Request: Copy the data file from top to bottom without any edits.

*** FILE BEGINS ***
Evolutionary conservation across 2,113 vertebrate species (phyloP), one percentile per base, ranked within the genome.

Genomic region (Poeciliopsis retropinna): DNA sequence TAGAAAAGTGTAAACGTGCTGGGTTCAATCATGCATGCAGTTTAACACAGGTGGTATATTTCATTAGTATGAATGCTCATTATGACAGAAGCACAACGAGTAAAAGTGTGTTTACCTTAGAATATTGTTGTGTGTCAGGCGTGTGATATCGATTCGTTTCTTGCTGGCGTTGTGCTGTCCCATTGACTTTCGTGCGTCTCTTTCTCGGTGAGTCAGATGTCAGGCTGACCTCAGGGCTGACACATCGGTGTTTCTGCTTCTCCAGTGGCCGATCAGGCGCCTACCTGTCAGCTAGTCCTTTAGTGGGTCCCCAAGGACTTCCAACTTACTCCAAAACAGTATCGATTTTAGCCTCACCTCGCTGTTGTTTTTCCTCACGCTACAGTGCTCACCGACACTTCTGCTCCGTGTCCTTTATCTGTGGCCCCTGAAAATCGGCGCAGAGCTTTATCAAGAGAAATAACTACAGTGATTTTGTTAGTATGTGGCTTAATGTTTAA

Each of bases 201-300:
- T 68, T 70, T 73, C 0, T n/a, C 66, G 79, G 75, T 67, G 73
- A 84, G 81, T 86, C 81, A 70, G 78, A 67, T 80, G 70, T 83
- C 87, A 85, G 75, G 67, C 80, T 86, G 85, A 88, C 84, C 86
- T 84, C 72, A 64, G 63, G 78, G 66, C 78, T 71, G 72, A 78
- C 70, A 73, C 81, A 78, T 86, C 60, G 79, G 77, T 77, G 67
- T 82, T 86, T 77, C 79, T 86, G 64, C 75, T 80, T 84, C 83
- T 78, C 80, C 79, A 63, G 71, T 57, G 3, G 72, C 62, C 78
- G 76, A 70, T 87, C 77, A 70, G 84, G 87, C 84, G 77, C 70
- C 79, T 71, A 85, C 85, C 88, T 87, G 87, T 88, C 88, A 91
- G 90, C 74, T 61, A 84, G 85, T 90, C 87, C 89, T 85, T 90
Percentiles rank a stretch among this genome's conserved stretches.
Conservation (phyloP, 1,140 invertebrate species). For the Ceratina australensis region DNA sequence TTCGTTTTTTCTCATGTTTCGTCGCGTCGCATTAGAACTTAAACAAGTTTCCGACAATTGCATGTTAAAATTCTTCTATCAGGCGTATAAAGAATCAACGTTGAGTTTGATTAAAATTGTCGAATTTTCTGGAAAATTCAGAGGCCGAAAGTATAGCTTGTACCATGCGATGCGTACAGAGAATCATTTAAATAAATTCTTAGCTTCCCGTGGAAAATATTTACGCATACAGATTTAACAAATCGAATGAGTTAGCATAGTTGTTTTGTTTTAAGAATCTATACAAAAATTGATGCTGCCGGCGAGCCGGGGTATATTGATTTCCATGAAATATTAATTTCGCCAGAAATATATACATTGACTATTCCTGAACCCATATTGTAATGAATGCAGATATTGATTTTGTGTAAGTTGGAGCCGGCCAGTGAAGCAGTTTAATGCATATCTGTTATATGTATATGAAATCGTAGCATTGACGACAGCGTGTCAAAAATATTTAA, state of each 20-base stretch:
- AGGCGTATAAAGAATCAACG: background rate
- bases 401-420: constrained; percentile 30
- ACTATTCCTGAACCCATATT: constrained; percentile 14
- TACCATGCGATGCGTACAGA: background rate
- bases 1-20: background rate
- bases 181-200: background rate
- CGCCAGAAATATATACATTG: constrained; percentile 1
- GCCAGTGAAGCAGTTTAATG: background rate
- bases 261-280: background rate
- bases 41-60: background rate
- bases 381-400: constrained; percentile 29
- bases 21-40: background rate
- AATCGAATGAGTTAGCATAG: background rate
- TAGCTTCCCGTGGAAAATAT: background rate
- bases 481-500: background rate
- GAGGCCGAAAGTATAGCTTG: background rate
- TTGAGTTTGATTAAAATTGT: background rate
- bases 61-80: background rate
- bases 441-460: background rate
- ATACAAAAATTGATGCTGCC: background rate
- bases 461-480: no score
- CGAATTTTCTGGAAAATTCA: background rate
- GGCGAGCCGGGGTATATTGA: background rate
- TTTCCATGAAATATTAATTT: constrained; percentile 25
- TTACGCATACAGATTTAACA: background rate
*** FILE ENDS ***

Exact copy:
Evolutionary conservation across 2,113 vertebrate species (phyloP), one percentile per base, ranked within the genome.

Genomic region (Poeciliopsis retropinna): DNA sequence TAGAAAAGTGTAAACGTGCTGGGTTCAATCATGCATGCAGTTTAACACAGGTGGTATATTTCATTAGTATGAATGCTCATTATGACAGAAGCACAACGAGTAAAAGTGTGTTTACCTTAGAATATTGTTGTGTGTCAGGCGTGTGATATCGATTCGTTTCTTGCTGGCGTTGTGCTGTCCCATTGACTTTCGTGCGTCTCTTTCTCGGTGAGTCAGATGTCAGGCTGACCTCAGGGCTGACACATCGGTGTTTCTGCTTCTCCAGTGGCCGATCAGGCGCCTACCTGTCAGCTAGTCCTTTAGTGGGTCCCCAAGGACTTCCAACTTACTCCAAAACAGTATCGATTTTAGCCTCACCTCGCTGTTGTTTTTCCTCACGCTACAGTGCTCACCGACACTTCTGCTCCGTGTCCTTTATCTGTGGCCCCTGAAAATCGGCGCAGAGCTTTATCAAGAGAAATAACTACAGTGATTTTGTTAGTATGTGGCTTAATGTTTAA

Each of bases 201-300:
- T 68, T 70, T 73, C 0, T n/a, C 66, G 79, G 75, T 67, G 73
- A 84, G 81, T 86, C 81, A 70, G 78, A 67, T 80, G 70, T 83
- C 87, A 85, G 75, G 67, C 80, T 86, G 85, A 88, C 84, C 86
- T 84, C 72, A 64, G 63, G 78, G 66, C 78, T 71, G 72, A 78
- C 70, A 73, C 81, A 78, T 86, C 60, G 79, G 77, T 77, G 67
- T 82, T 86, T 77, C 79, T 86, G 64, C 75, T 80, T 84, C 83
- T 78, C 80, C 79, A 63, G 71, T 57, G 3, G 72, C 62, C 78
- G 76, A 70, T 87, C 77, A 70, G 84, G 87, C 84, G 77, C 70
- C 79, T 71, A 85, C 85, C 88, T 87, G 87, T 88, C 88, A 91
- G 90, C 74, T 61, A 84, G 85, T 90, C 87, C 89, T 85, T 90
Percentiles rank a stretch among this genome's conserved stretches.
Conservation (phyloP, 1,140 invertebrate species). For the Ceratina australensis region DNA sequence TTCGTTTTTTCTCATGTTTCGTCGCGTCGCATTAGAACTTAAACAAGTTTCCGACAATTGCATGTTAAAATTCTTCTATCAGGCGTATAAAGAATCAACGTTGAGTTTGATTAAAATTGTCGAATTTTCTGGAAAATTCAGAGGCCGAAAGTATAGCTTGTACCATGCGATGCGTACAGAGAATCATTTAAATAAATTCTTAGCTTCCCGTGGAAAATATTTACGCATACAGATTTAACAAATCGAATGAGTTAGCATAGTTGTTTTGTTTTAAGAATCTATACAAAAATTGATGCTGCCGGCGAGCCGGGGTATATTGATTTCCATGAAATATTAATTTCGCCAGAAATATATACATTGACTATTCCTGAACCCATATTGTAATGAATGCAGATATTGATTTTGTGTAAGTTGGAGCCGGCCAGTGAAGCAGTTTAATGCATATCTGTTATATGTATATGAAATCGTAGCATTGACGACAGCGTGTCAAAAATATTTAA, state of each 20-base stretch:
- AGGCGTATAAAGAATCAACG: background rate
- bases 401-420: constrained; percentile 30
- ACTATTCCTGAACCCATATT: constrained; percentile 14
- TACCATGCGATGCGTACAGA: background rate
- bases 1-20: background rate
- bases 181-200: background rate
- CGCCAGAAATATATACATTG: constrained; percentile 1
- GCCAGTGAAGCAGTTTAATG: background rate
- bases 261-280: background rate
- bases 41-60: background rate
- bases 381-400: constrained; percentile 29
- bases 21-40: background rate
- AATCGAATGAGTTAGCATAG: background rate
- TAGCTTCCCGTGGAAAATAT: background rate
- bases 481-500: background rate
- GAGGCCGAAAGTATAGCTTG: background rate
- TTGAGTTTGATTAAAATTGT: background rate
- bases 61-80: background rate
- bases 441-460: background rate
- ATACAAAAATTGATGCTGCC: background rate
- bases 461-480: no score
- CGAATTTTCTGGAAAATTCA: background rate
- GGCGAGCCGGGGTATATTGA: background rate
- TTTCCATGAAATATTAATTT: constrained; percentile 25
- TTACGCATACAGATTTAACA: background rate